Critical projects will protect families, fish and farms – but will require community-wide collaboration
By Rich Appel, President, Whatcom Family Farmers
Families across Whatcom County devastated by November’s flooding disaster in the Nooksack River Basin need our help with more than just putting their lives back together.
It is urgent that we come together as a local community and do everything we can to keep a tragedy like this from ever happening again.
As farmers, we too have felt the devastation, and know how critical it is for our entire community to act now on real solutions. But how?
As recently as this summer, low river flows have killed thousands of endangered salmon. Yet just a few months later, communities were inundated with historic amounts of water, leading to death and destruction for people, homes and the environment – including countless endangered salmon.
Though seemingly opposites, both crises have the same cause. The Nooksack Basin does not have a water supply problem; the basin has a water management problem, and climate change is compounding the harm.
A comprehensive effort to pursue all possible solutions to this water management problem, the failures that led to it, and the crises it creates, must begin immediately.
Solutions to flooding and fish recovery include water storage, sediment management and levy and other waterway improvements. Only a comprehensive approach will address the breadth of the basin’s critical water management problems.
The Nooksack River Basin needs vastly improved water storage. The neighboring Skagit River system saw significant reductions in flooding severity in November’s event thanks to its water storage capacity in the Cascades.
The development of better water storage in our basin will not only lessen the devastation of floods. It will also save water during times like this past November when we have far too much, making it available to meet the needs of fish, farming and our communities during dry summer months.
Even Gov. Jay Inslee is advocating for the state to fund creation of more water storage, after Department of Ecology Director Laura Watson this past summer made a similar call. Watson pointed to how other basins with sufficient storage avoided the worst effects of this past summer’s drought.
Sediment in the Nooksack must be better managed. For decades, red tape and short-sighted political decisions have blocked efforts to responsibly manage the gravel that continues to build up and choke the river’s path.
Now is not the time to wait for more studies – gravel and sediment in the Nooksack can be responsibly managed in ways that minimize any harm to salmon, and at the same time help prevent the devastation and loss of life that a choked waterway can cause.
Maintaining and improving key levees – that have often been neglected – is crucial. These projects and other work on the Nooksack River waterway and its tributaries can help lessen floods and protect fish, such as improving habitat areas near streams and installing floodgates with new technology. Farmers are eager to help with these and other solutions.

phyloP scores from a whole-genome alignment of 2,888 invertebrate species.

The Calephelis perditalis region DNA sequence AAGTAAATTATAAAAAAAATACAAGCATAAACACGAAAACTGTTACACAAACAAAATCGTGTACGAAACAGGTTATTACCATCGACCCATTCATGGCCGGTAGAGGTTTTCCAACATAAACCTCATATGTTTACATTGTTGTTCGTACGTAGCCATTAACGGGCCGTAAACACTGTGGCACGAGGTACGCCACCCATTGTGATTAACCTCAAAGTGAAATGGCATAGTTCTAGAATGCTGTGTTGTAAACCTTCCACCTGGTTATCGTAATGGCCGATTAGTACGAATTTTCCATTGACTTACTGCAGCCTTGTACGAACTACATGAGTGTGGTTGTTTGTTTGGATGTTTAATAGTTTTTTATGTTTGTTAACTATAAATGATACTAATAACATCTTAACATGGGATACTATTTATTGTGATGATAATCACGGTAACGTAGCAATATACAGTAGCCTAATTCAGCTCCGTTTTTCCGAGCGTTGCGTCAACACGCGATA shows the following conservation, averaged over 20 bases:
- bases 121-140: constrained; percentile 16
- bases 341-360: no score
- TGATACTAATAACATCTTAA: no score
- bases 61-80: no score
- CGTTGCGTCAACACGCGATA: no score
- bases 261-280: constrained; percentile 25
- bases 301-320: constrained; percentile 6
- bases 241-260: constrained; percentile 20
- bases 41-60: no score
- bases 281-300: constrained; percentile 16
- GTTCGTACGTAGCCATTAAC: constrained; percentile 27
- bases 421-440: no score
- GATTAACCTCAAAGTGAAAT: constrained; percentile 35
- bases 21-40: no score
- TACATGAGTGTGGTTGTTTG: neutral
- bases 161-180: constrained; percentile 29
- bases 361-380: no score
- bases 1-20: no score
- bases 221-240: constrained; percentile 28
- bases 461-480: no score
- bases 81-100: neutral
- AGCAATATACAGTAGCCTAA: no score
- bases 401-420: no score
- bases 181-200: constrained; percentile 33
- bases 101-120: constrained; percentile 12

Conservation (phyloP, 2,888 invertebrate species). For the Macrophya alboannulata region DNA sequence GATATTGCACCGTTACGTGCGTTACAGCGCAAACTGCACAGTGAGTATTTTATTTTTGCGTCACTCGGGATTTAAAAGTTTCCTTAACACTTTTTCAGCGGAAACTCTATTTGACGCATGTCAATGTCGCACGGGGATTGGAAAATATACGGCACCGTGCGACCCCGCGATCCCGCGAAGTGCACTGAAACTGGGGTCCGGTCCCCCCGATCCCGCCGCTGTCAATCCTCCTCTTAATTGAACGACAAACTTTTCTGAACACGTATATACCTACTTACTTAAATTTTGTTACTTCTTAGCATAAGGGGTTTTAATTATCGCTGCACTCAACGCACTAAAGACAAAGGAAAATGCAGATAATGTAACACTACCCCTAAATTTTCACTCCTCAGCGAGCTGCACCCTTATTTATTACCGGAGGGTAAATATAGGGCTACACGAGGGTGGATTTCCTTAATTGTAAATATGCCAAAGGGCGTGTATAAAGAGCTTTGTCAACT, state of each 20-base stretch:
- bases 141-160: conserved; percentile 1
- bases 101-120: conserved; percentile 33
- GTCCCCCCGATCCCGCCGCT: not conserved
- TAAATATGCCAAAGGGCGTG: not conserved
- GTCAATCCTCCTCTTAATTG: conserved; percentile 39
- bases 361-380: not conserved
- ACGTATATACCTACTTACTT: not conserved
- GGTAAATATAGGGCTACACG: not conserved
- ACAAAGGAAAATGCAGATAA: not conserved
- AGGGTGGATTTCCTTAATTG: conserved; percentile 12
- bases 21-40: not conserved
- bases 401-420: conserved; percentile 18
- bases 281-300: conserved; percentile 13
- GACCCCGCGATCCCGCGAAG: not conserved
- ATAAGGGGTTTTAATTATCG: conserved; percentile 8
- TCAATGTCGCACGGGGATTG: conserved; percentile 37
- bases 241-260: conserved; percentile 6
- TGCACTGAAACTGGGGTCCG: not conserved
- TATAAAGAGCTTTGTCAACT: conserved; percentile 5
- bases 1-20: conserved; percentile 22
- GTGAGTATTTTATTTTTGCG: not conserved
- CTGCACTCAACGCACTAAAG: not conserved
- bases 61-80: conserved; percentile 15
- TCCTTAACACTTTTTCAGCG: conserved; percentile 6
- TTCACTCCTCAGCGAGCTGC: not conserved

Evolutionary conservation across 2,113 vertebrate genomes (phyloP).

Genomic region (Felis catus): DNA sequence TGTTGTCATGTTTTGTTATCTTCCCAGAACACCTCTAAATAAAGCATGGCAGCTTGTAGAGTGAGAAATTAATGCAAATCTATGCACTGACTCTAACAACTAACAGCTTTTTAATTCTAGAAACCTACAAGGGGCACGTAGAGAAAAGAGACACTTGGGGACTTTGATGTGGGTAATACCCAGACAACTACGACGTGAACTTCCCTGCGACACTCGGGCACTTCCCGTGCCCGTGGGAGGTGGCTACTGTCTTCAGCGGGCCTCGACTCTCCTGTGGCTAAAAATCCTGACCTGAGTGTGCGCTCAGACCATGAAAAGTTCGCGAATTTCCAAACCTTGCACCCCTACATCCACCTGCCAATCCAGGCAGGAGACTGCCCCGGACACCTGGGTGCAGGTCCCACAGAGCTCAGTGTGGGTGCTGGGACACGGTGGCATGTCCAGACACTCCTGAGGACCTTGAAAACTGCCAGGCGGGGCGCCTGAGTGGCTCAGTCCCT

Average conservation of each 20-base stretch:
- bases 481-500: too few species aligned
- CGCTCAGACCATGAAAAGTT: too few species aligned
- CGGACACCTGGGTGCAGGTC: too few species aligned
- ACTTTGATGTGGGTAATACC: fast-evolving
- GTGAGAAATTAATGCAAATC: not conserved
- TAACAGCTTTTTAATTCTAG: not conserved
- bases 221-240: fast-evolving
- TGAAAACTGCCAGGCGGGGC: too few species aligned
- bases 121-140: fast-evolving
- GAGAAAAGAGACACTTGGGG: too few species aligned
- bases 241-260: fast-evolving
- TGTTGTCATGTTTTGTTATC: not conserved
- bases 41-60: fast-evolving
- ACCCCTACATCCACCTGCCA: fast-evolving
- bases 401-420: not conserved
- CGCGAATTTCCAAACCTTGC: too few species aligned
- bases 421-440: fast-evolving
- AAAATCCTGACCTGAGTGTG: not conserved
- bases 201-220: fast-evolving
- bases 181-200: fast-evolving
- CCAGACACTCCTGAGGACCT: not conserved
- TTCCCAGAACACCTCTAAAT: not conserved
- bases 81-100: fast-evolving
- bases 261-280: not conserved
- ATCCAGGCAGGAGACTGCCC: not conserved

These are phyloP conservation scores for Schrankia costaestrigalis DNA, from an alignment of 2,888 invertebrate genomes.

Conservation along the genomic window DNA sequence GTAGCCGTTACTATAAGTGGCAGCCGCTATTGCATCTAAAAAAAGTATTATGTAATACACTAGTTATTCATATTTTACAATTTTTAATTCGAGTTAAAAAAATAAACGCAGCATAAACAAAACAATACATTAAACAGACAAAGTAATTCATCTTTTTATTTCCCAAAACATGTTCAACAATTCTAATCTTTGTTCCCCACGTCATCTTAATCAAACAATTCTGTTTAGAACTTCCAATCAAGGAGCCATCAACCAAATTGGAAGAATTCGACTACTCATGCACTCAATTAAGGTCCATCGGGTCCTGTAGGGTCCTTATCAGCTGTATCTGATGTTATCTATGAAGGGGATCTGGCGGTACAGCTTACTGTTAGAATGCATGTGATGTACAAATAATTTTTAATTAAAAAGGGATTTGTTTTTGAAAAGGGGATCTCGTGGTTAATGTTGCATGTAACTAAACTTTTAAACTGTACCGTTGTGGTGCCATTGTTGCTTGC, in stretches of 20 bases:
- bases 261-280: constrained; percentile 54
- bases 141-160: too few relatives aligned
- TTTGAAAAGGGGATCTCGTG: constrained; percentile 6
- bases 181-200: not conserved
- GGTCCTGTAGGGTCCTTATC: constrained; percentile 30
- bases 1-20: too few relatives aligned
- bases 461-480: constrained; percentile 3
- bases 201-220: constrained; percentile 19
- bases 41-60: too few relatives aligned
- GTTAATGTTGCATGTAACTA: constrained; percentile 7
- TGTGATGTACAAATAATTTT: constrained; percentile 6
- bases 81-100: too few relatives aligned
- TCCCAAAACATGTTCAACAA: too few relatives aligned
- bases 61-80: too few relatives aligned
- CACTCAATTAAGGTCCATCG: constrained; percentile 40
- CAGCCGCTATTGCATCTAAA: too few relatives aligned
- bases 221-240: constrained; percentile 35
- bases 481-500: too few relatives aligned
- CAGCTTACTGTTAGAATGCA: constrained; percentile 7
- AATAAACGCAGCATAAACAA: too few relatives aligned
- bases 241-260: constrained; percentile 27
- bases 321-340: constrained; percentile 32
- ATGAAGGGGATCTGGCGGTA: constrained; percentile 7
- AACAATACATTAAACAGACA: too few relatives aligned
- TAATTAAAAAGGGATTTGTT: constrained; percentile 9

Preserving farmland by protecting farming
Farmland is crucial to flood control and fish recovery. Farmers are ready and willing to be part of the solution, but they can’t if their land is converted to development due to a lack of secure access to water. That’s why the Department of Ecology’s plans to sue water rights holders in the Nooksack drainage are so harmful, and never more so than when farms and families are literally underwater.
A costly, time-consuming lawsuit done in the absence of any collaborative efforts will do nothing to solve the very real water management problems we face. And November tragically showed everyone just how much is at stake.
Our local farming community is poised to help continue leading the charge to protect families, fish and farms, not just for today, but for generations to come. But we cannot do it alone.
That’s why we’re calling for all corners of our local community to come together right away to pursue any and all possibilities to address the Nooksack Basin’s water management failures, and start protecting our shared future.
Those charged with what little water management they provide should be properly educated in the field. The Whatcom Lake (creek) dam has been mismanaged for years, either by not letting enough water out for salmon, or allowing it to become a raging river as they did these last few months causing massive bank erosion and downstream flooding. Nothing compared to what our neighbors in north Whatcom suffered, but if they can’t manage a small dam (even though the SOP providing guidance has no measurable objectives) how will they manage a big project. Do not look to the County Permit office for help, they are not a solution to the problems.
[…] County continue to clean up and rebuild after November’s devastating flooding disaster, the local farming community is calling for a list of key changes to help prevent another […]